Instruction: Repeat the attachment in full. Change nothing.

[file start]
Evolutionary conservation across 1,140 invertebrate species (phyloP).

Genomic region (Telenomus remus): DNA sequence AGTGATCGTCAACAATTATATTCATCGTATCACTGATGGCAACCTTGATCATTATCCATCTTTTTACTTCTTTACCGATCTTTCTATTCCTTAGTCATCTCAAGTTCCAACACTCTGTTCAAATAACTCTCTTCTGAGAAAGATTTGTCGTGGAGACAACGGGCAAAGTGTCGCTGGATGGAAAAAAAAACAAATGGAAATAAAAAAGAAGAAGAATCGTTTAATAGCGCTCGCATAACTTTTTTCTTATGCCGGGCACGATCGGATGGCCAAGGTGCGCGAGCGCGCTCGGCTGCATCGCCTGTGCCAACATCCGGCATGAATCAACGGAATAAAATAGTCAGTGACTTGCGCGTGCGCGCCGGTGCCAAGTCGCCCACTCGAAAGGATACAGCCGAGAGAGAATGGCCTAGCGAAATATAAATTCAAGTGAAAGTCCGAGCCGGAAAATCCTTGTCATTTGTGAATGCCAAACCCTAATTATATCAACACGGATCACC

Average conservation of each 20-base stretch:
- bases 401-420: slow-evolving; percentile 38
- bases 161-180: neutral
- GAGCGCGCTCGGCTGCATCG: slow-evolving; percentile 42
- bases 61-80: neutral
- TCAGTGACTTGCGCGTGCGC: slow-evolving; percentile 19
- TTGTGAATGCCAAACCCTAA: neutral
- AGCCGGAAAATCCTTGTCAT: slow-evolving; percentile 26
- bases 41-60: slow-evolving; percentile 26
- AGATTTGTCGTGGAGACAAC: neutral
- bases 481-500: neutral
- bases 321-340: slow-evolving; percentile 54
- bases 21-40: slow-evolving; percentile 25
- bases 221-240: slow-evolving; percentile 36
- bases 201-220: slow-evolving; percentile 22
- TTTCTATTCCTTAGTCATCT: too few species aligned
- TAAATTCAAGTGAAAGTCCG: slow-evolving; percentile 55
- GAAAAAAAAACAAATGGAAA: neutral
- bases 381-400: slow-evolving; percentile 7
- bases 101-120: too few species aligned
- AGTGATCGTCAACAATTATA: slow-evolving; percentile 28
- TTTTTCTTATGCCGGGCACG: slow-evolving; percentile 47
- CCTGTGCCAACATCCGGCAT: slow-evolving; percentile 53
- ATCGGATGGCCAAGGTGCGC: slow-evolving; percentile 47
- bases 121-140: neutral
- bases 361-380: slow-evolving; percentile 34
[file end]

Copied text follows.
Evolutionary conservation across 1,140 invertebrate species (phyloP).

Genomic region (Telenomus remus): DNA sequence AGTGATCGTCAACAATTATATTCATCGTATCACTGATGGCAACCTTGATCATTATCCATCTTTTTACTTCTTTACCGATCTTTCTATTCCTTAGTCATCTCAAGTTCCAACACTCTGTTCAAATAACTCTCTTCTGAGAAAGATTTGTCGTGGAGACAACGGGCAAAGTGTCGCTGGATGGAAAAAAAAACAAATGGAAATAAAAAAGAAGAAGAATCGTTTAATAGCGCTCGCATAACTTTTTTCTTATGCCGGGCACGATCGGATGGCCAAGGTGCGCGAGCGCGCTCGGCTGCATCGCCTGTGCCAACATCCGGCATGAATCAACGGAATAAAATAGTCAGTGACTTGCGCGTGCGCGCCGGTGCCAAGTCGCCCACTCGAAAGGATACAGCCGAGAGAGAATGGCCTAGCGAAATATAAATTCAAGTGAAAGTCCGAGCCGGAAAATCCTTGTCATTTGTGAATGCCAAACCCTAATTATATCAACACGGATCACC

Average conservation of each 20-base stretch:
- bases 401-420: slow-evolving; percentile 38
- bases 161-180: neutral
- GAGCGCGCTCGGCTGCATCG: slow-evolving; percentile 42
- bases 61-80: neutral
- TCAGTGACTTGCGCGTGCGC: slow-evolving; percentile 19
- TTGTGAATGCCAAACCCTAA: neutral
- AGCCGGAAAATCCTTGTCAT: slow-evolving; percentile 26
- bases 41-60: slow-evolving; percentile 26
- AGATTTGTCGTGGAGACAAC: neutral
- bases 481-500: neutral
- bases 321-340: slow-evolving; percentile 54
- bases 21-40: slow-evolving; percentile 25
- bases 221-240: slow-evolving; percentile 36
- bases 201-220: slow-evolving; percentile 22
- TTTCTATTCCTTAGTCATCT: too few species aligned
- TAAATTCAAGTGAAAGTCCG: slow-evolving; percentile 55
- GAAAAAAAAACAAATGGAAA: neutral
- bases 381-400: slow-evolving; percentile 7
- bases 101-120: too few species aligned
- AGTGATCGTCAACAATTATA: slow-evolving; percentile 28
- TTTTTCTTATGCCGGGCACG: slow-evolving; percentile 47
- CCTGTGCCAACATCCGGCAT: slow-evolving; percentile 53
- ATCGGATGGCCAAGGTGCGC: slow-evolving; percentile 47
- bases 121-140: neutral
- bases 361-380: slow-evolving; percentile 34